Agency: Department of the Air Force
Disposition: Protest Denied
Decided: August 5, 2020
Keywords: Proposal Standards; Adequately Written Proposal; Proposals; Proposal Detail
General Counsel P.C. Highlight:
An offeror is responsible for submitting an adequately written proposal, and supplementation submitted during the course of a protest to bolster an inadequate proposal fails to provide a basis to question the reasonableness of the agency’s evaluation of the protester’s proposal as it was submitted.
Summary of Facts
Patriot Defense Group, LLC, a small business, protests its non-selection for a multiple-award indefinite-delivery, indefinite-quantity (IDIQ) contract under RFP No. H92400-19-R-0003, which was issued by the U.S. Special Operations Command (USSOCOM), for subject matter expertise and knowledge-based services in support of USSOCOM’s enterprise requirements for U.S.-
based and globally-aligned Special Operations Forces missions. The RFP was issued as a total small business set-aside on June 14, 2019.
Offerors were required to submit a minimum of three past performance information
sheets for contracts which were relevant to demonstrating the offeror’s ability to perform
the work set forth in the solicitation. The RFP instructed offerors to include rationale supporting the assertion of relevance and describe in detail how the past performance on each contract applies to the stated relevancy criteria.
Patriot submitted three past performance references and self-assessed each of its references as very relevant. However, the Source Selection Evaluation Board (SSEB) found that it could not substantiate Patriot’s self-assessment and rated the references less favorably than Patriot’s self-assessment. The SSEB assigned an unknown confidence rating for one of the references submitted, because there were no contractor performance assessment reports available and the designated points of contact did not return any questionnaires. Based on the assessed relevancy and quality of Patriot’s past performance, the SSEB evaluated Patriot’s past performance as warranting a limited confidence assessment overall. Award was made to 46 qualifying offerors, but not Patriot. Patriot filed this protest with GAO.
Basis of Protest
Patriot challenges the Air Force’s evaluation of the relevancy of its past performance references, arguing that if the agency properly found both references to be very relevant, then Patriot would have received an award. Patriot further argues that its proposal was sufficiently detailed to support its self-assessment of the relevancy of its references, and the agency failed to reasonably evaluate the information in the proposal. The Air Force argues that notwithstanding the RFP’s clear instructions to offerors to substantiate their relevancy assertions, Patriot’s proposal failed to provide any meaningful support for its assessments.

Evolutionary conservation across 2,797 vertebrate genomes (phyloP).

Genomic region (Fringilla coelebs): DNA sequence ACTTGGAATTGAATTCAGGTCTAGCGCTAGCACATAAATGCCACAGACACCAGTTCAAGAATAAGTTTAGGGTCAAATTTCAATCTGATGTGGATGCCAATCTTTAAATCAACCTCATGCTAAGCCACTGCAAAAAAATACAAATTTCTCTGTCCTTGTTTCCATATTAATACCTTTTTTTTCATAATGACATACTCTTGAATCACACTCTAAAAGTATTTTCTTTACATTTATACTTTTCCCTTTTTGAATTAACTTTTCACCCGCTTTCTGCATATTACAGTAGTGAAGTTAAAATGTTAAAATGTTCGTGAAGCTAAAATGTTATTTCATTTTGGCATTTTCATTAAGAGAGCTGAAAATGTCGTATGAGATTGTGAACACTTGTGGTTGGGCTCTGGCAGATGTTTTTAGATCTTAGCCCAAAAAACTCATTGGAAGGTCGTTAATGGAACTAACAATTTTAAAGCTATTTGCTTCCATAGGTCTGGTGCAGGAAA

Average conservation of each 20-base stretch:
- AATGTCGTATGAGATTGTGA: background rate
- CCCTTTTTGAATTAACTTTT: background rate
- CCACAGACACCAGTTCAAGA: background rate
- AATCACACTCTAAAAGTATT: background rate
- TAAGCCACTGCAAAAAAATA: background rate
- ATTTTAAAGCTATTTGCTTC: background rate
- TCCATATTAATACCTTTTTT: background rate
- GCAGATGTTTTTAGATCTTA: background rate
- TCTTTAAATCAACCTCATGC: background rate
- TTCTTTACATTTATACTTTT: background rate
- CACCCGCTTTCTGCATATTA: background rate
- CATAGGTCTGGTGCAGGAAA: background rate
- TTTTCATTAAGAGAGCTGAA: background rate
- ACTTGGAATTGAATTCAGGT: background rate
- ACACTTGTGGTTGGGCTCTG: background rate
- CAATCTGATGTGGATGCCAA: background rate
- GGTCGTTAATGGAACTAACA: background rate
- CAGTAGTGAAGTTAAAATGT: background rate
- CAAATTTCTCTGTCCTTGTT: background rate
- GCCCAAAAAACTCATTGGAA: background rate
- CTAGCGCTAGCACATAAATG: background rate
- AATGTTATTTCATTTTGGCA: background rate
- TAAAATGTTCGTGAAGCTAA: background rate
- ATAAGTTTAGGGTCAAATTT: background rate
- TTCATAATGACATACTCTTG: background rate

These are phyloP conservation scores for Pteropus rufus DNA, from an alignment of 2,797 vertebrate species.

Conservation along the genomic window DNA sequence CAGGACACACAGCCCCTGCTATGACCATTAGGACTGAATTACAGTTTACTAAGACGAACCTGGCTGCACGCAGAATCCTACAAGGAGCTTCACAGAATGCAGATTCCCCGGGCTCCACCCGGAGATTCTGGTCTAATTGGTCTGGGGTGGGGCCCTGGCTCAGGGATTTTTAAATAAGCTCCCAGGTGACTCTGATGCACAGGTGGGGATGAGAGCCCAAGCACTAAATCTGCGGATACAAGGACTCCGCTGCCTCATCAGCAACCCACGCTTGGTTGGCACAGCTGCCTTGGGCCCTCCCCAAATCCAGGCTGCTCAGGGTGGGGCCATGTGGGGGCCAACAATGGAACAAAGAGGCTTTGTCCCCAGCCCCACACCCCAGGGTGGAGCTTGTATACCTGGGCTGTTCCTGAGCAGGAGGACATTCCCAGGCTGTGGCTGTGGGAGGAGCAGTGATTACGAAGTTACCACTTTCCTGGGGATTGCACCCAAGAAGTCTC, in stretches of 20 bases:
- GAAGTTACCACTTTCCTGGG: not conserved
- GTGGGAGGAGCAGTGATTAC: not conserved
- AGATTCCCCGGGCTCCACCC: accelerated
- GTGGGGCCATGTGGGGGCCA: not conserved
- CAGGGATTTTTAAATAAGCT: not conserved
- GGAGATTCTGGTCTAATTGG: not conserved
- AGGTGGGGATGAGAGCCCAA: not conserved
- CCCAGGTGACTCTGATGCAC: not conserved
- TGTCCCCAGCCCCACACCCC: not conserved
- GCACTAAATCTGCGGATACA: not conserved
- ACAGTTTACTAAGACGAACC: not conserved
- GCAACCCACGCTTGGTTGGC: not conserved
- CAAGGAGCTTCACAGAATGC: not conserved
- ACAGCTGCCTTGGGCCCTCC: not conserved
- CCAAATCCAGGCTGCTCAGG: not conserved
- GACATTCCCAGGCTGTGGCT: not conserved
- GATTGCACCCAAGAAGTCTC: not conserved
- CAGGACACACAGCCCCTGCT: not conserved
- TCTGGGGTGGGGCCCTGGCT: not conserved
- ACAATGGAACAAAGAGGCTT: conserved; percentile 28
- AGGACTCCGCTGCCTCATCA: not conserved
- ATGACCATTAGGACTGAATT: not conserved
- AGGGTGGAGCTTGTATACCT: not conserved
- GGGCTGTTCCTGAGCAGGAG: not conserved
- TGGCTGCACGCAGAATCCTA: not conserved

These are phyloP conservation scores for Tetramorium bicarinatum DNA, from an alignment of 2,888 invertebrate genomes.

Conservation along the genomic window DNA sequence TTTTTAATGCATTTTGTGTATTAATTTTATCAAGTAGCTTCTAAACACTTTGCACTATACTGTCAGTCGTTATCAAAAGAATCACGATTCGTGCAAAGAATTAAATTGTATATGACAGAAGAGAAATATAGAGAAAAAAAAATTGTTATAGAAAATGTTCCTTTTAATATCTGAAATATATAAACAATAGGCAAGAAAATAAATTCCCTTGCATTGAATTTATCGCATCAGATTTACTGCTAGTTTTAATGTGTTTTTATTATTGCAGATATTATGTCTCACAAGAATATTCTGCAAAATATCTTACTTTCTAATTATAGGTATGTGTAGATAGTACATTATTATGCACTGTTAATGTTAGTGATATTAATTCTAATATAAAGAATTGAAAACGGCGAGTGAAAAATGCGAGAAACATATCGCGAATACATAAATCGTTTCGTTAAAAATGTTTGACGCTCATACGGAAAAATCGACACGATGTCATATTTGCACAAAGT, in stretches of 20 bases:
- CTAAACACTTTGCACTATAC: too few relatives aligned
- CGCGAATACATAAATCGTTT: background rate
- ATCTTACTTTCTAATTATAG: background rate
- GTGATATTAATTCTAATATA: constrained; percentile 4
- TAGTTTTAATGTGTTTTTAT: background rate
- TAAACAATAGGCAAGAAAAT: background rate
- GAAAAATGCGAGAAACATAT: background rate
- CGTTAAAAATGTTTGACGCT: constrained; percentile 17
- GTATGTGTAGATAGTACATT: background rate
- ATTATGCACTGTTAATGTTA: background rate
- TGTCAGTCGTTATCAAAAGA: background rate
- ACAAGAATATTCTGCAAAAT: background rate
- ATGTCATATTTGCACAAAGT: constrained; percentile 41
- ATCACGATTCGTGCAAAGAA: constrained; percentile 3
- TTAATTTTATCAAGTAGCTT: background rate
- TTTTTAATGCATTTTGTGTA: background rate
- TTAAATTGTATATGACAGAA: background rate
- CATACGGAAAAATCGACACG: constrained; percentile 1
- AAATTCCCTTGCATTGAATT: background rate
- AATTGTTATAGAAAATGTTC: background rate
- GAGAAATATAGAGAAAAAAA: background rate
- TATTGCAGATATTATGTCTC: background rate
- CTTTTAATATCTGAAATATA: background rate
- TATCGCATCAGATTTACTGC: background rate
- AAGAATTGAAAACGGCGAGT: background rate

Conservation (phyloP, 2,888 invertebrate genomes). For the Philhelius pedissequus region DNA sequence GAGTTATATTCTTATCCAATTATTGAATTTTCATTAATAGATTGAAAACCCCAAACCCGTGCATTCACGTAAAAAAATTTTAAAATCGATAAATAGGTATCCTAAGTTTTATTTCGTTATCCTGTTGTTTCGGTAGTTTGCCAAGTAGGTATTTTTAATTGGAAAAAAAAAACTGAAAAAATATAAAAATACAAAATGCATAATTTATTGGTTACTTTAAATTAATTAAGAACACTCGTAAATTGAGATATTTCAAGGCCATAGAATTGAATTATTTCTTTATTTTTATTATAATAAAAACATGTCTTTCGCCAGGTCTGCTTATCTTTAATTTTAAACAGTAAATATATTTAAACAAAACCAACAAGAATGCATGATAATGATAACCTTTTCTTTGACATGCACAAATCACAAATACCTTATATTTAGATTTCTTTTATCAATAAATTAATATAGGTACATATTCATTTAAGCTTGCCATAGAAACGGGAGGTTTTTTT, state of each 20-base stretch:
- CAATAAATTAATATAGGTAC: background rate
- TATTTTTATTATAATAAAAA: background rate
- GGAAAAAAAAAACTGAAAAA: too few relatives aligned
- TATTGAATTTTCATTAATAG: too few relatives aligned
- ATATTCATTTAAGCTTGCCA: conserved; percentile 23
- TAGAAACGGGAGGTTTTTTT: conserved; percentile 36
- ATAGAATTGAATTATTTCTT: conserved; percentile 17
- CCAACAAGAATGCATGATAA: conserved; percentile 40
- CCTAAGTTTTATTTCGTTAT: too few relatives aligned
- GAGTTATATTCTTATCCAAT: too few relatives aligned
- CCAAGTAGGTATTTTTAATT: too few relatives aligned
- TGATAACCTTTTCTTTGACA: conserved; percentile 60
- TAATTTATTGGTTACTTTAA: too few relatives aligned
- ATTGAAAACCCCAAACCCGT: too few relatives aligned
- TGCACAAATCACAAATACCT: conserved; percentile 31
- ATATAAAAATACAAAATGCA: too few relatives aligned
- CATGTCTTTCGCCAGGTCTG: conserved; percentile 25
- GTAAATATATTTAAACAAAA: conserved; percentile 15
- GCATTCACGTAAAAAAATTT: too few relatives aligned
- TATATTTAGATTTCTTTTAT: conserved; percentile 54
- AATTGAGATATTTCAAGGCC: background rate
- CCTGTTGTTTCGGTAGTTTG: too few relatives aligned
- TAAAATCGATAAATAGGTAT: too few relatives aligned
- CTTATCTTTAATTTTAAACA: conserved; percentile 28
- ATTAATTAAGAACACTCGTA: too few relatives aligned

GAO explained that “in reviewing protests challenging the evaluation of an offeror’s proposal, it is not our role to reevaluate proposals; rather, our Office examines the record to determine
whether the agency’s judgment was reasonable, and in accordance with solicitation criteria and applicable procurement statutes and regulations.” GAO further noted that in a negotiated procurement, it is an offeror’s responsibility “to submit a well-written proposal, with adequately detailed information which clearly demonstrates compliance with the solicitation and allows a meaningful review by the procuring agency.”
GAO explained that Patriot’s self-assigned ratings in its proposal do not identify the actual number of contracted personnel for either reference. The RFP specifies in numerous places that offerors must provide sufficient substantiation in their proposals. Patriot argues that certain excerpts from its proposal were sufficient for the agency to assess the number of contracted personnel for each reference. GAO noted that this position is effectively that the agency should have inferred the number of contracted personnel from various general statements in the proposal. However, GAO determined that “Patriot’s arguments are neither consistent with the RFP’s specific requirements for offerors to include supporting rationales and descriptions, nor our established line of decisions affirming an offeror’s responsibility to prepare an adequately written proposal.”
GAO further determined that even if it were to impose on the agency the burden to decipher the contents of this proposal, there is no basis to conclude that the agency reasonably could
have deduced the number of contracted personnel involved in Patriot’s prior efforts. Patriot’s passing references to the personnel involved in performing the requirement raise more questions. GAO concluded that absent reasonable specificity in the protester’s proposal substantiating the number of contracted personnel on each reference, the agency’s evaluation that Patriot failed to substantiate its claims was reasonable.
GAO also noted that “to the extent Patriot’s protest submissions attempt to more clearly articulate the relevancy of its past performance references,” its review is limited to Patriot’s
proposal, as submitted. Patriot’s inclusion of clarifying information in its protest “provides no basis to question the agency’s contemporaneous evaluation of the protester’s proposal as submitted.”
The GAO denied the protest on this basis.